Orfeo ed Euridice in Lismore
Artistic director Dieter Kaegi presents this year Blackwater Valley Opera Festivalwhich returns to Lismore Castle from Waterford from 31 May to 6 June 2022 with Gluck’s masterpiece Orpheus and Eurydicedirected by Peter Whelan and directed by David Bolger of CoisCéim Dance Theatre.
Lismore Castle is a very special place. The community of Lismore is so welcoming to the Blackwater Valley Opera Festival year after year, and that hospitality means so much to us as artists.
When designing Orpheus for Lismore Castle, designer Maree Kearns was seduced by the magical quality and energy of the stable yard, its rich history and the land on which it was built. It is interesting to see how the Greek mythology of Orfeo, the musician and poet full of Gluck’s lyricism, reflects the magic of this Irish landscape.
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Listen: David Bolger and Peter Whelan talk Orfeo ed Euridice on RTÉ Arena
Acknowledging that Orfeo was first performed in 1762 and continues to be performed in all major opera houses and festivals around the world to this day, explains how this story of love and loss is so relevant today as it was then. Orfeo undertakes a long journey to preserve his love of Euridice, “what will he not do for love?
In many ways, being separated from those we love seems as prevalent today as it was in 1762. It’s a story that has been told and will be told again and again.
— Blackwater Valley Opera Festival (@B_V_O_F) May 14, 2022
Gluck’s music is full of dance, and indeed this libretto by Calzabigi places equal emphasis on those elements in equal measure to singing, so it seems natural for a choreographer to take the reins. The instrumental music plays a crucial role in this drama as much as the vocal lines. These dance elements also exist on vocals to comment on, propel, or mirror how the main protagonist, Orfeo, feels and how each scene affects him.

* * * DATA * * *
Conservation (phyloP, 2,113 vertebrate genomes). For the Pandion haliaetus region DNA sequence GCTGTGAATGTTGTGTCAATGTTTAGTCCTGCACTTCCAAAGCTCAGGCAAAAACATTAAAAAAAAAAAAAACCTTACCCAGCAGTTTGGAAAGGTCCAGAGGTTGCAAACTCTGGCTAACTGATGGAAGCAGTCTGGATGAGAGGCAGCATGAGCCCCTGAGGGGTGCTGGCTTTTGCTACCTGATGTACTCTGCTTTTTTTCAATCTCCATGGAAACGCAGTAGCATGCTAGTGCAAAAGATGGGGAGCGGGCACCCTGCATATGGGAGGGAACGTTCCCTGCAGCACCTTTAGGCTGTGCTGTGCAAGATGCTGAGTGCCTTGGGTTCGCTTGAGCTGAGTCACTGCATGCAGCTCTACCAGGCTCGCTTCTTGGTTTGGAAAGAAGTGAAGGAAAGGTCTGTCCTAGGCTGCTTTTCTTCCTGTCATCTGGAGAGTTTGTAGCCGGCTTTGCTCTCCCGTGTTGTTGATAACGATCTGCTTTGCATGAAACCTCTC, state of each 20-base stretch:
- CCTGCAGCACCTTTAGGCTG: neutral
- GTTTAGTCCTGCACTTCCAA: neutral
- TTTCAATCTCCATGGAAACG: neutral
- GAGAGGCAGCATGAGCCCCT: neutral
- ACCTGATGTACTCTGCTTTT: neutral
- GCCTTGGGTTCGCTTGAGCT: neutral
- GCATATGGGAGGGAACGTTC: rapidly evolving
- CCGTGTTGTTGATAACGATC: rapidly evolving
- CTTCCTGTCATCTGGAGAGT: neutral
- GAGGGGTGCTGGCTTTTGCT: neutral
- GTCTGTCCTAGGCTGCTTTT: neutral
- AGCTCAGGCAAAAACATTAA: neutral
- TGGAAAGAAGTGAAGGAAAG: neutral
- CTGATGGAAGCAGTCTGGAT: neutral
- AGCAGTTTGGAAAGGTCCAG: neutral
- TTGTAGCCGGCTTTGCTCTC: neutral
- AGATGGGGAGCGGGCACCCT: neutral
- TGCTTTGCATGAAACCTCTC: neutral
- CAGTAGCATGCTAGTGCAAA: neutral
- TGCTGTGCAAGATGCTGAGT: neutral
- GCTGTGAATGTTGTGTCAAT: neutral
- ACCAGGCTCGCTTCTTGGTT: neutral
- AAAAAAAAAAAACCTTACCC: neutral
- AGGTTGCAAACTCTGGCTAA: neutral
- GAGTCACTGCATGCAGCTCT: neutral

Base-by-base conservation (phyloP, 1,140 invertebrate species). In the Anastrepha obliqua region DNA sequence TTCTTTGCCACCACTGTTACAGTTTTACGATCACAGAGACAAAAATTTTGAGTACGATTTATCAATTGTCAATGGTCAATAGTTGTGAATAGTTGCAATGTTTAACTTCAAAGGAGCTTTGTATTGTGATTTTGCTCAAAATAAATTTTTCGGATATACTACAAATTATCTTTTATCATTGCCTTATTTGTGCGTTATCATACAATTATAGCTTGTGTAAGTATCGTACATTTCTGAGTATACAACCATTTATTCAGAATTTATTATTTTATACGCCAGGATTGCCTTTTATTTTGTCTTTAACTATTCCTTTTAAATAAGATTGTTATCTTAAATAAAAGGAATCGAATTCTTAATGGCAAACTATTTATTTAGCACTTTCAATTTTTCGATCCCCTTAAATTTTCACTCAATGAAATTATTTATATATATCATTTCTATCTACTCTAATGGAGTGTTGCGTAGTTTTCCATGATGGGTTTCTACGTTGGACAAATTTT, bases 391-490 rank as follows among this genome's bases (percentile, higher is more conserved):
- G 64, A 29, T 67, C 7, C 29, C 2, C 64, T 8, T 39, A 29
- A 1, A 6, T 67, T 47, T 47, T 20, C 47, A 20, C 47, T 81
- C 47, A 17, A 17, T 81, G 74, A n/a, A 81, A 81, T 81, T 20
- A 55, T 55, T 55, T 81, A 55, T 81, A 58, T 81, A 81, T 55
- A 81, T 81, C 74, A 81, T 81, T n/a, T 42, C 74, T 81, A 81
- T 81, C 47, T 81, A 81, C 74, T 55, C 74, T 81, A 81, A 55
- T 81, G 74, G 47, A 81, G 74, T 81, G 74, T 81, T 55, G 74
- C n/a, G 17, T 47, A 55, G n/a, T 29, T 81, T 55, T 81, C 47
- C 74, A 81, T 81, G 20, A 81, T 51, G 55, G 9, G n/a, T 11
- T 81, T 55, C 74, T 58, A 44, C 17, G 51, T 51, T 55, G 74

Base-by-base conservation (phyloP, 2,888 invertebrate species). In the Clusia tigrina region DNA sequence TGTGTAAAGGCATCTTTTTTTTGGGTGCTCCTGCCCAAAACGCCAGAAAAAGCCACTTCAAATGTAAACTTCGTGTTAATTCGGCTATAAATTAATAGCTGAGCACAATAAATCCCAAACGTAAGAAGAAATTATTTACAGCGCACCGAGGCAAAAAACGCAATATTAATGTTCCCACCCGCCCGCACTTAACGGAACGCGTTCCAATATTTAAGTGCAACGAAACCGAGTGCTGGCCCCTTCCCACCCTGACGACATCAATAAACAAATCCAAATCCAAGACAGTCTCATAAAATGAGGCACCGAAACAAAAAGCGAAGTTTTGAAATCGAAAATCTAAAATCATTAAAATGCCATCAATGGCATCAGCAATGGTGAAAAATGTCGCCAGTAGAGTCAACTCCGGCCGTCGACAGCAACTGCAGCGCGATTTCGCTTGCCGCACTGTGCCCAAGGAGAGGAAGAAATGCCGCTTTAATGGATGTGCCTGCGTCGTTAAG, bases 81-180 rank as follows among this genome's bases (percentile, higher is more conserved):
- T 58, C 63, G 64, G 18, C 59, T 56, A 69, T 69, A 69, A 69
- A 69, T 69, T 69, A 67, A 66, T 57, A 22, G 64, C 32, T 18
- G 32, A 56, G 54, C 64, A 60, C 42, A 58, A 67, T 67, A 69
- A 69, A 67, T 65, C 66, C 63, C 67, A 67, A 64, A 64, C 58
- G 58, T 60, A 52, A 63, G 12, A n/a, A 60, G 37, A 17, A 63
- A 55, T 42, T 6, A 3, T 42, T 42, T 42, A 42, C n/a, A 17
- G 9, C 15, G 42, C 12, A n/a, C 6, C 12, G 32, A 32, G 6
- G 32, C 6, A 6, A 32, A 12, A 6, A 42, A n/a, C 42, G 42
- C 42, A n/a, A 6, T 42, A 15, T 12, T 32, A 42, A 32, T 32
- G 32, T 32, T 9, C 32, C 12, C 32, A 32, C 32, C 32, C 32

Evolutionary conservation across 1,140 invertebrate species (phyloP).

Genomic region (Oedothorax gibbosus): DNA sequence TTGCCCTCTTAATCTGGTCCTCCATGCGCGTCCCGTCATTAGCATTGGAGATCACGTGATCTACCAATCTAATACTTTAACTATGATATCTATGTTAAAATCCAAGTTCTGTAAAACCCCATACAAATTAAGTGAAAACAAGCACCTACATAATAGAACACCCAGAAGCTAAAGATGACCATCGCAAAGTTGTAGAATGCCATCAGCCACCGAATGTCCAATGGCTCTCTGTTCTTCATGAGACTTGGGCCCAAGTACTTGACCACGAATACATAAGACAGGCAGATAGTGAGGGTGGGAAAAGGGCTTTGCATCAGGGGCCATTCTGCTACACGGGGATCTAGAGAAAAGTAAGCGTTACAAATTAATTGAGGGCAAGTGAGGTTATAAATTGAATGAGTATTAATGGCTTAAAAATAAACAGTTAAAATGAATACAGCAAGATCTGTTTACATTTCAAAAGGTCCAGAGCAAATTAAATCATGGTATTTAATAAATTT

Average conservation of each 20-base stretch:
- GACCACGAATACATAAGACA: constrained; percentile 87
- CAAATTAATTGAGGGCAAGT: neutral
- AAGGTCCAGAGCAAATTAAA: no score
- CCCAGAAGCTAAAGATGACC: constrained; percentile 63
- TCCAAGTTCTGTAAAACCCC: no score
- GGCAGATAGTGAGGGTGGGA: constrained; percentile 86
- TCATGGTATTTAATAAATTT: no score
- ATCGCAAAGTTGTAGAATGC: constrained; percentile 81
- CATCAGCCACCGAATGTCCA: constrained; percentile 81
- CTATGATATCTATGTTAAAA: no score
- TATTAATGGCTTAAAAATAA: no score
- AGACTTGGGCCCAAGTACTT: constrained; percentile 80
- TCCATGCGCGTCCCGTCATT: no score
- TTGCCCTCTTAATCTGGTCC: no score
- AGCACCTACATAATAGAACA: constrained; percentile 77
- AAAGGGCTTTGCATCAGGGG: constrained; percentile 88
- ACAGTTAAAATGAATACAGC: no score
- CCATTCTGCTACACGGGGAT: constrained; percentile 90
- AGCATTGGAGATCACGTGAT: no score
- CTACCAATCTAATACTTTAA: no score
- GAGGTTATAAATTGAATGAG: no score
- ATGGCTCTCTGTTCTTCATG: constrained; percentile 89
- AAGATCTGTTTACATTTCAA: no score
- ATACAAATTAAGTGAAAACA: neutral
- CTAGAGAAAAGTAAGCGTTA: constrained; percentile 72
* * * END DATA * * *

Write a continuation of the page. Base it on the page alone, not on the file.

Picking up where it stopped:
Likewise for storytelling, this baroque music has stood the test of time, now achieved through collaboration with Irish Baroque Orchestra Artistic Director Peter Whelan. The opera’s rich, descriptive narrative is told through these sequential dance passages, so they form a real cornerstone of the production and create a very clear narrative for our choreographer, David Bolger, to begin his creation.
Opera as an art form is unique in that it combines so many disciplines to achieve a production, no more than in Orpheus and Eurydice, where Gluck placed dance at the center of his concerns. It is the challenge and the opportunity for any director to combine different art forms in an exciting production, with rich and vibrant contemporary choreography.
The three roles of the opera; Orfeo, a musician and poet, Euridice, his wife, who dies of a snakebite on their wedding day, and the God of Love, Amor. This is combined with a chorus that plays arguably the fourth role of the Greek chorus, not only acting as commentators on the tale, but also playing a central role in shaping Orfeo’s journey. The reformist nature of the opera allows the arias to be emotional and speak from the heart, revealing the characters’ innermost feelings.
BVOF, through its wide range of venues across the valley, is filled with music and song during the festival, no more than thanks to our educational program in conjunction with Music Generation Waterford, where our ‘Discover Singing’ and ‘ Discover Opera” not only fills the classrooms but also the grounds of Lismore Castle with their enthusiastic voices for opera.
The communities of Waterford and Cork have embraced this festival and it is a privilege to perform opera in a region that places opera close to its heart, as we embark on the most ambitious program in the history of the BVOF.
The Blackwater Valley Opera Festival returns from 31 May to 6 June 2022 – find out more about this year’s program here.
Orfeo ed Euridice at Lismore Castle – Blackwater Valley Opera Festival 2022